fossil fuels and nuclear
An understanding of the international coal trade and the decreasing labour intensity of coal mining is essential to make projections for how a switch to renewable energy will affect energy sector jobs around the world. The full report for the 2009 employment study by the Institute for Sustainable Futures (Rutovitz and Atherton, 2009) provides detail of all the methodology to calculate employment related to coal-fired electricity generation.
The global trend for energy production from coal is for bigger mines that employ fewer people. China, for example, is expected to close at least 10,000 small mines and develop 16 ‘super mines’ that will produce an average of 70 million tonnes per year each. Compared with a miner in a traditional rural Chinese mine, who produces 100 tonnes per year, a single worker in one of the large super mines is expected to produce 30,000 tonnes per year. Examples of average production in other countries is 14,000 tonnes per year in the US and 13,800 tonnes per year in Australia.
coal Under the Reference scenario jobs in coal fall by 6% from 2010 to 2020, and then stay virtually static from 2015 to 2030, despite a 40% increase in power generation. The main reasons are:
- Jobs per MW across all technologies falls as prosperity and labour productivity increases. In the model, regional job multipliers are applied to OECD employment factors in non-OECD regions to reflect this. The regional multipliers are higher in the early years and decrease over the study period as the difference between labour productivity in the OECD and other regions falls. As labour productivity reaches a par with OECD countries, employment per MW falls to OECD levels. If no regional multiplier is used in the model, coal employment at 2020 would be predicted to increase by 4% rather than decrease by 6% relative to 2010. That would model a future where China’s projected rapid increase in prosperity and labour productivity does not occur.
- The decline factors applied to each technology reflect the reduction in costs. An annual decline of 0.3% is applied between 2010 and 2020 and 0.2% between 2020 and 2030. This relatively low annual decline does not affect coal sector employment substantially. If no decline factors are used then coal employment falls by 3% rather than 4% between 2010 and 2020.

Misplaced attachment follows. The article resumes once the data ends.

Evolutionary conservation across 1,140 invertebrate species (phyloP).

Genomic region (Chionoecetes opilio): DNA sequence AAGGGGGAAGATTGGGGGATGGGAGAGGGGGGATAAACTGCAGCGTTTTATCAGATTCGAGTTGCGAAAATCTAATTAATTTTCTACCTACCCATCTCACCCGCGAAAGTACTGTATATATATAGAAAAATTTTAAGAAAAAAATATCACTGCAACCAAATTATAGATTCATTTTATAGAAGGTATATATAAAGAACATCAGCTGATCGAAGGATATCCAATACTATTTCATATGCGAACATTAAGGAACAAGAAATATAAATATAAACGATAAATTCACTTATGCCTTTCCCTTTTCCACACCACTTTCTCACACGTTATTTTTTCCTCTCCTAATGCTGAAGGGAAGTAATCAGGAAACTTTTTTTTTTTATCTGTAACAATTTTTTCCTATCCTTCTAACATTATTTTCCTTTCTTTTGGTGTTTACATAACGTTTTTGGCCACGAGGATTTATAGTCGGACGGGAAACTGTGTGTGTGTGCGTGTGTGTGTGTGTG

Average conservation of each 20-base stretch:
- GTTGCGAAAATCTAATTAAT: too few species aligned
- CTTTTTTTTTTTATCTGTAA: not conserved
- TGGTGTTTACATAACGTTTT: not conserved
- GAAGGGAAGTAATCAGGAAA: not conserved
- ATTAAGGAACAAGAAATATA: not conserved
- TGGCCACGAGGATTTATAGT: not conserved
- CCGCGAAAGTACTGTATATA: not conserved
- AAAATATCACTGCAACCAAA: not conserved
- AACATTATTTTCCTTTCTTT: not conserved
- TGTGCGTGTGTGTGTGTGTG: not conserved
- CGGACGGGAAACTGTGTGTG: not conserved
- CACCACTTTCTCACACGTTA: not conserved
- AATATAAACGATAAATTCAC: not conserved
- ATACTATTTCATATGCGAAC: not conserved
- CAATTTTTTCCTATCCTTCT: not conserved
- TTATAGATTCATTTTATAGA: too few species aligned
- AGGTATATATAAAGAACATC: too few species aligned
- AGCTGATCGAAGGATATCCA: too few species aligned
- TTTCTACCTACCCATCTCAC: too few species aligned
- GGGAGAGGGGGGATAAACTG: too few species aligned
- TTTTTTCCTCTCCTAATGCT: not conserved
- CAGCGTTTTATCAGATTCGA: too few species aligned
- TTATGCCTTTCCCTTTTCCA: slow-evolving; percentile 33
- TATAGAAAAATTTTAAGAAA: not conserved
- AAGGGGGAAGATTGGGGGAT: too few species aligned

Under the Energy [R]evolution scenario, growth in coal generating capacity is almost zero. By 2030 there is a slight fall in coal capacity, so there would be a corresponding reduction in coal sector jobs. The result is that installation and manufacturing jobs in the coal sector fall to almost zero. Under the advanced version there would be no growth in coal capacity up to 2015 and a decline immediately afterwards. By 2030, coal capacity contributes only 15% of global energy supply, a fall reflected in the reduced number of jobs. As the scenarios emphasise, however, any losses are offset by very high growth in employment in renewable energy, which would not occur if coal is allowed to continue to dominate the global energy mix.
gas, oil/diesel and nuclear
- For gas, global employment is between 1.5 million and 1.7 million jobs between 2015 and 2020 in all scenarios. Under the Energy [R]evolution, gas plays an important role as a transition fuel, so the same amount of employees are needed as under business as usual. By 2030, however, there are 1.7 million gas jobs in the reference case, with around 300,000 less in the basic Energy [R]evolution scenario (500,000 less in the Advanced scenario). This is because the transition to renewable energy is accelerated in these scenarios due to the requirement to cut greenhouse gas emissions as fast as possible after 2015.
- For nuclear, annual investment would drop to zero by 2030 in both Energy [R]evolution scenarios, with a corresponding sharp decline in employment in the nuclear sector.